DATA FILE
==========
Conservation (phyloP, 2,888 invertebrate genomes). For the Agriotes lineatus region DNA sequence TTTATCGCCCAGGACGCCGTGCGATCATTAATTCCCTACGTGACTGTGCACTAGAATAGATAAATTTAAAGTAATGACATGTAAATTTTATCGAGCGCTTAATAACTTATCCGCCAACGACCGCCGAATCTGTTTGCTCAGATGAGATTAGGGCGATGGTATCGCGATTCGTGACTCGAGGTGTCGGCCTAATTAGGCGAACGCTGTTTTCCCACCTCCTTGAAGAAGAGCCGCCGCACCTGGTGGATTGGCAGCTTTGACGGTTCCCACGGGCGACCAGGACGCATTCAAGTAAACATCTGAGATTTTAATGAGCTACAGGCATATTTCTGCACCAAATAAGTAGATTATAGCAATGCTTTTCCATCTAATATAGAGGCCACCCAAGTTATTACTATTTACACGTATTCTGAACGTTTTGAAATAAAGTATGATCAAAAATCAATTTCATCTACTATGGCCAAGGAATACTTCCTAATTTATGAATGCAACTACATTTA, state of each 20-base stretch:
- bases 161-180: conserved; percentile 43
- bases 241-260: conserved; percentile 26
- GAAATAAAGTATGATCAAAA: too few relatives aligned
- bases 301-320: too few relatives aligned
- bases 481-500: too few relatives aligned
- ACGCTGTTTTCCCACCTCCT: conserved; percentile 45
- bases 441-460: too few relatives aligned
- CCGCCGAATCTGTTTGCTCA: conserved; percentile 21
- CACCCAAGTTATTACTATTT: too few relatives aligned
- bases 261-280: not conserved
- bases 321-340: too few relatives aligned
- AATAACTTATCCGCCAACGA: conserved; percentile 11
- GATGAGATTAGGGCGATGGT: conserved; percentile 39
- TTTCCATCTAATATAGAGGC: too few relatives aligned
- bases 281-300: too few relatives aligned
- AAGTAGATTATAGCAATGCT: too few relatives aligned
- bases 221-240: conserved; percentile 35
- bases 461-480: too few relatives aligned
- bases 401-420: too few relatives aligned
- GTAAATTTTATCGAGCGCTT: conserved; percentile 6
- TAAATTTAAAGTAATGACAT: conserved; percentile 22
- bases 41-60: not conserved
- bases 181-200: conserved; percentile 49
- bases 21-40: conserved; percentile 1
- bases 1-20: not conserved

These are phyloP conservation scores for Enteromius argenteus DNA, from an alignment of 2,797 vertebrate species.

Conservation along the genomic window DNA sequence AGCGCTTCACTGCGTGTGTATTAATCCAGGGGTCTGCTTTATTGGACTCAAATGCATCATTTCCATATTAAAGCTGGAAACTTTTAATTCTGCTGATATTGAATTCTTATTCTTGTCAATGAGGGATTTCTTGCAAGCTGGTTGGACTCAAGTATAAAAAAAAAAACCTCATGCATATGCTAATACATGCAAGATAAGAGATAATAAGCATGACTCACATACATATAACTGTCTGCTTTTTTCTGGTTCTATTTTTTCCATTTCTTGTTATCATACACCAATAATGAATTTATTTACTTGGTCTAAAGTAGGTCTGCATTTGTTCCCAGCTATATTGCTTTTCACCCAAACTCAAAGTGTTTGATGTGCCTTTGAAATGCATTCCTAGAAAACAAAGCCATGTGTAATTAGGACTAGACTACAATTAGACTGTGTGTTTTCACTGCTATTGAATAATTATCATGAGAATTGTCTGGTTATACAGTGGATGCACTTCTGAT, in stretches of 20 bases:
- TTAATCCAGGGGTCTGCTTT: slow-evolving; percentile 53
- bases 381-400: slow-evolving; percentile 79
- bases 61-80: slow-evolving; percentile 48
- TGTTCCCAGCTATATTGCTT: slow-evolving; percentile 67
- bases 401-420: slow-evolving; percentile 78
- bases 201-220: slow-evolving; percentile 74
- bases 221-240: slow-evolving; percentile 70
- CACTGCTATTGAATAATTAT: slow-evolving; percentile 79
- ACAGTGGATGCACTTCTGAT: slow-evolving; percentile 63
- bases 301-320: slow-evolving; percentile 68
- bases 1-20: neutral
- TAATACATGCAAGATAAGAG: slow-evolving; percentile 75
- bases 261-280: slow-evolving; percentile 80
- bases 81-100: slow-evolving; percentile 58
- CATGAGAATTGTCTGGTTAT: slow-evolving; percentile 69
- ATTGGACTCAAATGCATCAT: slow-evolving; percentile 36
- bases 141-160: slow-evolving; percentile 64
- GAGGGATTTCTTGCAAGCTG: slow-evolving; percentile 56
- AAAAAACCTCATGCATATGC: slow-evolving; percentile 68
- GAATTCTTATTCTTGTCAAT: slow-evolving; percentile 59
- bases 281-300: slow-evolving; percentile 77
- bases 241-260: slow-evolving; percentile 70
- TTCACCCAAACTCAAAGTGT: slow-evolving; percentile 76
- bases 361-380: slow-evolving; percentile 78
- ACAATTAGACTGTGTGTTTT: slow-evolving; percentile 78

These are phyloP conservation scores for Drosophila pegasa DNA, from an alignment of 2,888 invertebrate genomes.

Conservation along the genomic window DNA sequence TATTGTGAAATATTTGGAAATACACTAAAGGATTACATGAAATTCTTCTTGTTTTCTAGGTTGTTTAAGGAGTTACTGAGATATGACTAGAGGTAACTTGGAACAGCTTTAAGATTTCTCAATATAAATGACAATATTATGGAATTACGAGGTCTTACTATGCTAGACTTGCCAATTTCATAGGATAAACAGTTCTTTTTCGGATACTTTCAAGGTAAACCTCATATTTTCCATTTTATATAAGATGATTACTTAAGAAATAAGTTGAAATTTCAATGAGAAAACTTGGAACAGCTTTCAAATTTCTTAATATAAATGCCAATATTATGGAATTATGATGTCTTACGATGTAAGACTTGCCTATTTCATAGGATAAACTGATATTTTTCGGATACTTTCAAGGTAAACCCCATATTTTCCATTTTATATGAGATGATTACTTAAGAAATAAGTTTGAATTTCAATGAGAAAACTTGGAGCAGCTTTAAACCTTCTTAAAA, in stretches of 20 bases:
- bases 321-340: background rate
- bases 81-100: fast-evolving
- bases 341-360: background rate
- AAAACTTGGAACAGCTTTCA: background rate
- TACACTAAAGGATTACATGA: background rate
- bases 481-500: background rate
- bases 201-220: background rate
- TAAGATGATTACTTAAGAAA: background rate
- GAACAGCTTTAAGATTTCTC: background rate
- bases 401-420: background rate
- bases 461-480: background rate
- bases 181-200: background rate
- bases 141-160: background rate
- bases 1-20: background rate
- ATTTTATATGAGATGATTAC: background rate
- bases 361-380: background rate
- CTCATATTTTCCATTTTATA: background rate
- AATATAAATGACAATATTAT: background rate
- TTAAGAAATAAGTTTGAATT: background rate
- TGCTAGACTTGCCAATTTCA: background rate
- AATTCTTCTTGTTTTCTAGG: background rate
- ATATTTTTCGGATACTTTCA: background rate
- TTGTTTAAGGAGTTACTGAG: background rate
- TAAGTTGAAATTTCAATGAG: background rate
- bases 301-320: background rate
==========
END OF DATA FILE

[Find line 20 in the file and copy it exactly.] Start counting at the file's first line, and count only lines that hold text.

- bases 401-420: too few relatives aligned